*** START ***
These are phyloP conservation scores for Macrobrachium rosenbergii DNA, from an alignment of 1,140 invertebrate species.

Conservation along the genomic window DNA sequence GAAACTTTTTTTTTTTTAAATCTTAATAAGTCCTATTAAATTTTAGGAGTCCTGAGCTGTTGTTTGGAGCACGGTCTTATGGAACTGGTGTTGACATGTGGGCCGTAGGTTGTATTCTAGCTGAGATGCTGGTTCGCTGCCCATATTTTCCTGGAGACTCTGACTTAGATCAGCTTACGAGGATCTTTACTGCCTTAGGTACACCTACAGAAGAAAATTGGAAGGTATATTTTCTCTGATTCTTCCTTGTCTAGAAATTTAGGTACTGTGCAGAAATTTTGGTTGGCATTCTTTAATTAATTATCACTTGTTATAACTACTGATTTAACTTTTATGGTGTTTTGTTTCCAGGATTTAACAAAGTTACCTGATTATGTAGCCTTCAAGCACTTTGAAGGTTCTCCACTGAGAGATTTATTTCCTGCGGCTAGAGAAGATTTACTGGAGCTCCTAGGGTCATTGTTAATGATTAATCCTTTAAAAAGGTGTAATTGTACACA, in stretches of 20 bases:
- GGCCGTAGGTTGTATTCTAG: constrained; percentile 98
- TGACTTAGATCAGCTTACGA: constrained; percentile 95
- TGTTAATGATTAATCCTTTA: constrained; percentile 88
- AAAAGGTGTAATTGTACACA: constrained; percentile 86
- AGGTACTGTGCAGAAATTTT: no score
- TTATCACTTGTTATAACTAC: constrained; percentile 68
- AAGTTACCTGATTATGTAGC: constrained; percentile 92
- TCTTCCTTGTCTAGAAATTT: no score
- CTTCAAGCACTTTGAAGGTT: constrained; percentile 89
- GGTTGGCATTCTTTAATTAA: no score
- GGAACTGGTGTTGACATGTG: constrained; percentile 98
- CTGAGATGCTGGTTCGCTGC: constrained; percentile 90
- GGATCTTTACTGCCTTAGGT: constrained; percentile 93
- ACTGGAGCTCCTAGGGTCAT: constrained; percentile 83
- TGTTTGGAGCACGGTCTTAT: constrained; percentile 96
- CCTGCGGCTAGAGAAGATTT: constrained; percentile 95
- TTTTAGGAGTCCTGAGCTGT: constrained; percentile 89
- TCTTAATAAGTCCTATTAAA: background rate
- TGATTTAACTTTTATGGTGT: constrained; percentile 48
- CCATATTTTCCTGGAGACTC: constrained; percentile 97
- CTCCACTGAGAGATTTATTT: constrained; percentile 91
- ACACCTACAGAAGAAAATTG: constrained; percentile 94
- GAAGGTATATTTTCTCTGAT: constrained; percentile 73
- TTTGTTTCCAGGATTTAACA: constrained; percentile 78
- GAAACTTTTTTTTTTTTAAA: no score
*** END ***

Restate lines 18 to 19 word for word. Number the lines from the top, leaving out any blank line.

- CCTGCGGCTAGAGAAGATTT: constrained; percentile 95
- TTTTAGGAGTCCTGAGCTGT: constrained; percentile 89